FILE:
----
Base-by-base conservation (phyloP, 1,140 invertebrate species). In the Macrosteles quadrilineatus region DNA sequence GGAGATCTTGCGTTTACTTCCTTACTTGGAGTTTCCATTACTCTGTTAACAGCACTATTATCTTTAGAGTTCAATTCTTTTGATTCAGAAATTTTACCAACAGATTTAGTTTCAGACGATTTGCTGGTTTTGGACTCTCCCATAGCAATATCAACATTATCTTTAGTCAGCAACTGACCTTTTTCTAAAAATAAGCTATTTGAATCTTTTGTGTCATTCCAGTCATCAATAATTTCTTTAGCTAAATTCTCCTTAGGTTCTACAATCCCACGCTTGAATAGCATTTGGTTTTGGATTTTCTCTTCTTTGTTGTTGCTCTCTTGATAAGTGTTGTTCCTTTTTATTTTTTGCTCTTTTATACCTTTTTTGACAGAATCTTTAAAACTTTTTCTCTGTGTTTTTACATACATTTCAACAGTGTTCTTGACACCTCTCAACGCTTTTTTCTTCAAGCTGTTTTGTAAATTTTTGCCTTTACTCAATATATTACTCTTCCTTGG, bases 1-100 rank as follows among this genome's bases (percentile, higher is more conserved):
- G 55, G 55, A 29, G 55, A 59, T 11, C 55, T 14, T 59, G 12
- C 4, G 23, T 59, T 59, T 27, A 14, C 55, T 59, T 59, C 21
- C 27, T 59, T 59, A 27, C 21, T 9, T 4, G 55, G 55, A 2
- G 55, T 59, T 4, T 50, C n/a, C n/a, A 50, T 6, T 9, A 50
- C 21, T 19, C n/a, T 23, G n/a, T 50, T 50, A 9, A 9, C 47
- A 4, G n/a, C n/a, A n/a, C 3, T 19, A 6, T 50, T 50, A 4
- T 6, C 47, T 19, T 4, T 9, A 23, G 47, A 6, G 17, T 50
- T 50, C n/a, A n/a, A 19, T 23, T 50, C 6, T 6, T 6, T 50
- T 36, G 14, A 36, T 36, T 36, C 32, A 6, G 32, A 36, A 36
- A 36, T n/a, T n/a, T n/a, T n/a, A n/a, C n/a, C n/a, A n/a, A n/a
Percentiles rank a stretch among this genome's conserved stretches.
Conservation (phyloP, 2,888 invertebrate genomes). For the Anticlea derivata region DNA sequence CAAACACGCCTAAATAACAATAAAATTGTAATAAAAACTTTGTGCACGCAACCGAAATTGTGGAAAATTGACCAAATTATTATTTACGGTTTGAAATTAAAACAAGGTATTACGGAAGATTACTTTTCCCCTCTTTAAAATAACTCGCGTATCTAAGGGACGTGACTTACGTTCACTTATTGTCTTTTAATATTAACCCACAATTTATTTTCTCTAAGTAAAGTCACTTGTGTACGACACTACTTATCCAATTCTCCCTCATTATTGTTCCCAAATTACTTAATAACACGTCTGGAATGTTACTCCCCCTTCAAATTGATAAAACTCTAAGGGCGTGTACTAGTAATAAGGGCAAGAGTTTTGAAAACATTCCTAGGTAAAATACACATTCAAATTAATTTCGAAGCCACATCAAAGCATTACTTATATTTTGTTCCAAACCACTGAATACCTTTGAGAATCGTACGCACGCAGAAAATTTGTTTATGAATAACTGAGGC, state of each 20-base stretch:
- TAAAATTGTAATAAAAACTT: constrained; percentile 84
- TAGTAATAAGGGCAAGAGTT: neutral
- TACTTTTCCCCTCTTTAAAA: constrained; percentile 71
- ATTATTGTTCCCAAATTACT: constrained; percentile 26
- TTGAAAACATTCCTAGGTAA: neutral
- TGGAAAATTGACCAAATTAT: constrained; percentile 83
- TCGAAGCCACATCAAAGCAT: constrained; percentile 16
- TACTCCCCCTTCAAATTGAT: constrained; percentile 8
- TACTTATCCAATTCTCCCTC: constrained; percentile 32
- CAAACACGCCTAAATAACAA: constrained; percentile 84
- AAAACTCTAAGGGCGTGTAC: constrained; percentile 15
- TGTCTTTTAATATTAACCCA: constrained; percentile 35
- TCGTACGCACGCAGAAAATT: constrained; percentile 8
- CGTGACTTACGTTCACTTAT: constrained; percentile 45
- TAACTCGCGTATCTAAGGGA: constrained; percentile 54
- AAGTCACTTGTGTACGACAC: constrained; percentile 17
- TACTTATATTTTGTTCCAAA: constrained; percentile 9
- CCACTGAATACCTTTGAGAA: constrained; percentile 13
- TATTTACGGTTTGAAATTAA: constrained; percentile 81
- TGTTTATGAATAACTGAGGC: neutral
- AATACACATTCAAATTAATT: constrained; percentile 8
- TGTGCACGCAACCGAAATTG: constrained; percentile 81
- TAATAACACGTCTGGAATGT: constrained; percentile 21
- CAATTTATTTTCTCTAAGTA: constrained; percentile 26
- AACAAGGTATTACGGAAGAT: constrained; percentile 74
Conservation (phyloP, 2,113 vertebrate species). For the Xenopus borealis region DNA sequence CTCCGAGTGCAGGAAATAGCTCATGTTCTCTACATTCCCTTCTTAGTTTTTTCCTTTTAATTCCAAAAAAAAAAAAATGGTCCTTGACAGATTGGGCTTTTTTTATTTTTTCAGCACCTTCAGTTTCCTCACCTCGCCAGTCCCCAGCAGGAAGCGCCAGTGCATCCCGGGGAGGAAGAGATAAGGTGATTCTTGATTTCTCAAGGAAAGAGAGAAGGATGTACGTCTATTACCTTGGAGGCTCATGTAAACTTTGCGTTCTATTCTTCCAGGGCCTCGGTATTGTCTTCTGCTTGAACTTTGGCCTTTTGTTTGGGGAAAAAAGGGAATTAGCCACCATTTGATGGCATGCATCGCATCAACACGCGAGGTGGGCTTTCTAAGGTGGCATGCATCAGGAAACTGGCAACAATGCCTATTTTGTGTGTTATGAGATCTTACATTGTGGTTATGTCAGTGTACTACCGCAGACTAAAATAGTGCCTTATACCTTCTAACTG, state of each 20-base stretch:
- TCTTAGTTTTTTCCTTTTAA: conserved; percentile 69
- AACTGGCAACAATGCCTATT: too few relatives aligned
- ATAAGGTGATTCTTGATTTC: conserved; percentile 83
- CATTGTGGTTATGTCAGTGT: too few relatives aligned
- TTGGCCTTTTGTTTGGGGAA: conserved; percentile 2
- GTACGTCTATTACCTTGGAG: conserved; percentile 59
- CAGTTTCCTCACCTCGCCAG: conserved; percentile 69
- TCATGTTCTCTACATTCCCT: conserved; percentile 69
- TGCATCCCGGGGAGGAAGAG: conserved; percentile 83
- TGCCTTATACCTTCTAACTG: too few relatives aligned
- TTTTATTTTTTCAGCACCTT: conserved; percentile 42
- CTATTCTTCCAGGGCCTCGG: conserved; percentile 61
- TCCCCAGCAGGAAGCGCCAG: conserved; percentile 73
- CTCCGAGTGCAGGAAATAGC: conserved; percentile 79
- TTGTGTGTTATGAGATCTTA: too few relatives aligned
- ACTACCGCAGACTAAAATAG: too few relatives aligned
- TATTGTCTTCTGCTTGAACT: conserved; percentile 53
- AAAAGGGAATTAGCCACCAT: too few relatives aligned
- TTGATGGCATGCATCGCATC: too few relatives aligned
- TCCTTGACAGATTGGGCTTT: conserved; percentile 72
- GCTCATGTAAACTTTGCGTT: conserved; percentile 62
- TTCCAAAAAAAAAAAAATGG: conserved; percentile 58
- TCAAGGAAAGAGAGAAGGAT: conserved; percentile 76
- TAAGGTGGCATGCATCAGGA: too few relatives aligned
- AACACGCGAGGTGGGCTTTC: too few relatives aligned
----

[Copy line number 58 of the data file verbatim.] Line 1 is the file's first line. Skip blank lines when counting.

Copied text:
- TTGATGGCATGCATCGCATC: too few relatives aligned